I have to say, I’m quite happy with what it can do so far.  As a plus, it’s readily available at the grocery store near my mom’s house, at a price of $9.00 per 3-pack no less.  I’ll definitely shoot more.

Poolside fun with the Weathermatic

The ice and snow finally came last Thursday.  Then it left again, but now it’s back in full force, having somewhere around 6in on the ground up in Divide.  And since I don’t have easy access to a fireplace and glass of scotch at this precise moment, I can at least look back on a warmer time, 2 1/2 months ago.

Ah, the Minolta Weathermatic Dual 35.  I was glad to dig this camera out of the garage and put it back to work!  Staying at my friend’s house while on vacation, most of what we did during the day was hanging out in his pool.  Most everything else we did is captured here.  Again, there aren’t too many outstanding pictures here (and I wasn’t even wearing my glasses when I took any of these).

Those 223 batteries are getting expensive!  I picked a Duracell-made one at Batteries Plus just before I left, cost me $18…should have bought one online a few weeks before, I guess.  At the cost of a new battery every two years, this camera is costing a lot more than I thought it would.  I guess I need to use the camera a bit more here and there (and it does well outside of the pool as well) before the battery runs out by itself.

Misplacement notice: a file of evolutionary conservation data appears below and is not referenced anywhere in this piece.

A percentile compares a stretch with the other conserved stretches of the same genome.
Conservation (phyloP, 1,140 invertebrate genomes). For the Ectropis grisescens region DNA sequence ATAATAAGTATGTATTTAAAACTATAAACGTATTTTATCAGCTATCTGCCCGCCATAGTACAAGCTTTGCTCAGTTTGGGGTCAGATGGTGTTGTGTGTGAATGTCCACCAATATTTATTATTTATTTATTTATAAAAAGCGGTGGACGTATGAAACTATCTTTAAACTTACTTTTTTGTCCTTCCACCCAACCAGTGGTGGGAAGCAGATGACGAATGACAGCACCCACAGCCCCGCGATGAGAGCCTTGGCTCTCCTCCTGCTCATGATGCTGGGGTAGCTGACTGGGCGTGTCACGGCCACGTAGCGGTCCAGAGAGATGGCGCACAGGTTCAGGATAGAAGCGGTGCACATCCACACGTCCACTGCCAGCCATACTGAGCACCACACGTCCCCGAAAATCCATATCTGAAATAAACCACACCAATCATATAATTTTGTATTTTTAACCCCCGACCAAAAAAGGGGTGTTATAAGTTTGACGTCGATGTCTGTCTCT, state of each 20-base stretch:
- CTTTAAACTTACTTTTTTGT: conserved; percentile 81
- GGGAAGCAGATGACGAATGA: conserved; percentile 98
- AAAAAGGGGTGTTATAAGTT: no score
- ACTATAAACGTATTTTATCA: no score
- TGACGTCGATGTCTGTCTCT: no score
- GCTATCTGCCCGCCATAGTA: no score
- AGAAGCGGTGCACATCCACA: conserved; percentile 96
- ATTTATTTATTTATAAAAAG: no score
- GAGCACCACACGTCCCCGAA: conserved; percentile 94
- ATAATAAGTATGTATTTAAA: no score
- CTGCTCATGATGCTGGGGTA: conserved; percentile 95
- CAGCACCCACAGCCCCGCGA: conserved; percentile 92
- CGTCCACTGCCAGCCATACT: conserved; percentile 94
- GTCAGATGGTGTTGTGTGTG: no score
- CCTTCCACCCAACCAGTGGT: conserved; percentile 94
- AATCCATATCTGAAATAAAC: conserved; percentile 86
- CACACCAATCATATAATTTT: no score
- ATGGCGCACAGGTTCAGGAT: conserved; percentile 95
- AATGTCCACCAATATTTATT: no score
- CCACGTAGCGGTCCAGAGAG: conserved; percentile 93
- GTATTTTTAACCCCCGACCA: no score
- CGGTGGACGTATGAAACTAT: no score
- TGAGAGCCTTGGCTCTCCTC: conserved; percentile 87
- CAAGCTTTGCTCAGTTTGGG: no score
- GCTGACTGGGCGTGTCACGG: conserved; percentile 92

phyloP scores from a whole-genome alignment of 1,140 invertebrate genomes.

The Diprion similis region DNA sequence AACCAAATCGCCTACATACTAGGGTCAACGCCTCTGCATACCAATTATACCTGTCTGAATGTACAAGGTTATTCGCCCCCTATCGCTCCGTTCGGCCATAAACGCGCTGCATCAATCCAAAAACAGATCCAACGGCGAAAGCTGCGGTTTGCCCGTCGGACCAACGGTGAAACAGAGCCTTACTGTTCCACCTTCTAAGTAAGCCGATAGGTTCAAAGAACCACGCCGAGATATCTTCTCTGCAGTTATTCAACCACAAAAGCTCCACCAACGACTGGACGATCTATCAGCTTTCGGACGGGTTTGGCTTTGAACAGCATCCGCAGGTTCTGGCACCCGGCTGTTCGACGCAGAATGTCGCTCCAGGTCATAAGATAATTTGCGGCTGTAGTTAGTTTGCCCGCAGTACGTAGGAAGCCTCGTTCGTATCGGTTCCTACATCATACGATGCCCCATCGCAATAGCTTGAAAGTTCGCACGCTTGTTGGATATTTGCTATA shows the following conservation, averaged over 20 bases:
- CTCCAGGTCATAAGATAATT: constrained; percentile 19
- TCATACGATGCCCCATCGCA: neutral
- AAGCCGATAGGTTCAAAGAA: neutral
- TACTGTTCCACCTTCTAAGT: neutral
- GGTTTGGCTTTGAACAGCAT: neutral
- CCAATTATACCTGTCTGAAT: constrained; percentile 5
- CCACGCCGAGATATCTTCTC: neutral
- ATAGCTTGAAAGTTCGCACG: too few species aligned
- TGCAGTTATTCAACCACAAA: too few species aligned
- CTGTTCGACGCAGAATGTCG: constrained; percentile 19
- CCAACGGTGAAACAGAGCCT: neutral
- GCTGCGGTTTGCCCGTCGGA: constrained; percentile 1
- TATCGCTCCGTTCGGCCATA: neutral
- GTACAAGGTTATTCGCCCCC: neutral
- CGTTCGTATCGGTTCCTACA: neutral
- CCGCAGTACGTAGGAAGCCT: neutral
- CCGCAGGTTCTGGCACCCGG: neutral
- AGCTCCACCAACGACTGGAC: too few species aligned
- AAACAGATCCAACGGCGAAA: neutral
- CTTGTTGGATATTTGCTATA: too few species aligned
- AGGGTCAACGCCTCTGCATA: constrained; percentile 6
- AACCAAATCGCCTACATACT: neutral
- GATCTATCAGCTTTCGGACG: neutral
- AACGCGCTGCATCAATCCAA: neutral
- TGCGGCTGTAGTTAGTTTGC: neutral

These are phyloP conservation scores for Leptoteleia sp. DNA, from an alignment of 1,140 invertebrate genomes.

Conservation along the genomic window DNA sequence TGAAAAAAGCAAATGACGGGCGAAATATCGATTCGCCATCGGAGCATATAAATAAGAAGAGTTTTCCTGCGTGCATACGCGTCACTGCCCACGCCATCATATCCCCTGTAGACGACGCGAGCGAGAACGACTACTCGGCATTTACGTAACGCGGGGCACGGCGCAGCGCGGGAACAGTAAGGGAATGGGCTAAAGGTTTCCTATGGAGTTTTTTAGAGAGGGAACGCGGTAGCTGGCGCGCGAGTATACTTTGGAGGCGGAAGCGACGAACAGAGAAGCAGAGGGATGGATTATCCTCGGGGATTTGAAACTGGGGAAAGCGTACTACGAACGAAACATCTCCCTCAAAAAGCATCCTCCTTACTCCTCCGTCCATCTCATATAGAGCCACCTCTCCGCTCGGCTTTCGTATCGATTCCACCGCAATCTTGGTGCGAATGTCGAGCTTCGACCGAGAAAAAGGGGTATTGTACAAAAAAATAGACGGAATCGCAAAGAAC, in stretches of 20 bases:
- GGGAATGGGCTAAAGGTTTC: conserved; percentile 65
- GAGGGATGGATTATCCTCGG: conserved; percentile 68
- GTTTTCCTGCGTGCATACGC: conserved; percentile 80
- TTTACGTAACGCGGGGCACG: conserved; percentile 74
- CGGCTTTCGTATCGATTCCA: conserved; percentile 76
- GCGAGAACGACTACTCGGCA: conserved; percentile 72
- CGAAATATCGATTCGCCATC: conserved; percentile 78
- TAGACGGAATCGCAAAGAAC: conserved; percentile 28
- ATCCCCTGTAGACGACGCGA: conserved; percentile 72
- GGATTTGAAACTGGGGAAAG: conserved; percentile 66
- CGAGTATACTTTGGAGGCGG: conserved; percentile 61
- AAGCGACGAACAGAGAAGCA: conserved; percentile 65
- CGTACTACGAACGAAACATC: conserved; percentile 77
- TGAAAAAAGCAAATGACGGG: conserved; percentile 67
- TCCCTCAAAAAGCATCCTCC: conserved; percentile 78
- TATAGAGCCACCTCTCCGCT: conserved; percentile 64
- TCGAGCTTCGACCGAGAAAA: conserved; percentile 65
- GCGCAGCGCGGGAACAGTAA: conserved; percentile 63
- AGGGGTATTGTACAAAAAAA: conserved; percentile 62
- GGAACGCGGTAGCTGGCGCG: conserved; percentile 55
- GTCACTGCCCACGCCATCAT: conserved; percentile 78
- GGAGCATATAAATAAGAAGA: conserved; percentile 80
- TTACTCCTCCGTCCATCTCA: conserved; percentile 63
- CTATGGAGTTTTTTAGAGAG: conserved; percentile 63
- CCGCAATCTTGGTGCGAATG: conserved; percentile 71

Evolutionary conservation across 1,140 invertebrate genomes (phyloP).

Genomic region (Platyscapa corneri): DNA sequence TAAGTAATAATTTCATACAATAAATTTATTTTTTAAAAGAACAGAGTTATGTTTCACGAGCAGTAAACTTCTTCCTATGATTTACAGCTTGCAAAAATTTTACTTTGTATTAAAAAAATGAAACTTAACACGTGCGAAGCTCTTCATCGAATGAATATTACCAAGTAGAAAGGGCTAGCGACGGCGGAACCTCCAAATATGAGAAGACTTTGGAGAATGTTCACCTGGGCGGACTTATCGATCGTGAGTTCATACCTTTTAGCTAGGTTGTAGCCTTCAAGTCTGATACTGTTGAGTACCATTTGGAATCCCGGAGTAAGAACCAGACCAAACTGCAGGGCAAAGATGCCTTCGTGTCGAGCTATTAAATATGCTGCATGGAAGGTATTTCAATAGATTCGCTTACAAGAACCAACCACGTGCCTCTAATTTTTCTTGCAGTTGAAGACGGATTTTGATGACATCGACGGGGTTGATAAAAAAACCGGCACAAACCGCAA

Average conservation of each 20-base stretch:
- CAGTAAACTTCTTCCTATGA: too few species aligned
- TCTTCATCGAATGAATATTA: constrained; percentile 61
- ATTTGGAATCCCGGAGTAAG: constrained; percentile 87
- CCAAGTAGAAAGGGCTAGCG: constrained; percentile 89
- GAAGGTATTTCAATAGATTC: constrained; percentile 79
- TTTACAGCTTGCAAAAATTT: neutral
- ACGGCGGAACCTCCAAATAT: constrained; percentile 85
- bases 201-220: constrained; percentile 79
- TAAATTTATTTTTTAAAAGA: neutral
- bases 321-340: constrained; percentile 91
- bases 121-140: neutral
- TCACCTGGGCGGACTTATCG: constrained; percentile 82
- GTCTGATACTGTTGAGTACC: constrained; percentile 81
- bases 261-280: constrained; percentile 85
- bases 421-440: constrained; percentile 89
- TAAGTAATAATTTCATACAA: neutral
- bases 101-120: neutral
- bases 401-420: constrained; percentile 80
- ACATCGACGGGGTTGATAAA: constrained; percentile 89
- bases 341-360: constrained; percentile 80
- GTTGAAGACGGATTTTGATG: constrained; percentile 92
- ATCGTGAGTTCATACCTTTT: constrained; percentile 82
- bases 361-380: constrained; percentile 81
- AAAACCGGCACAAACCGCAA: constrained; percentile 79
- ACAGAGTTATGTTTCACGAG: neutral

Knowing that the Weathermatic handles slide film well, I took along a roll of AGFAPhoto Precisa CT 100 (AKA Fuji Provia 100F), as well as a roll of Kodak Gold 200.  The C-41 was scanned at my local shop using the Pakon F235, the Provia was shipped to Mike’s in Boulder and scanned using their Noritsu.  I still have it in my head to gather up all my slide film and do a comparison between the Noritsu, Fuji Frontier used at Mike’s in Colorado Springs, and my own Pakon F335.  Maybe someday…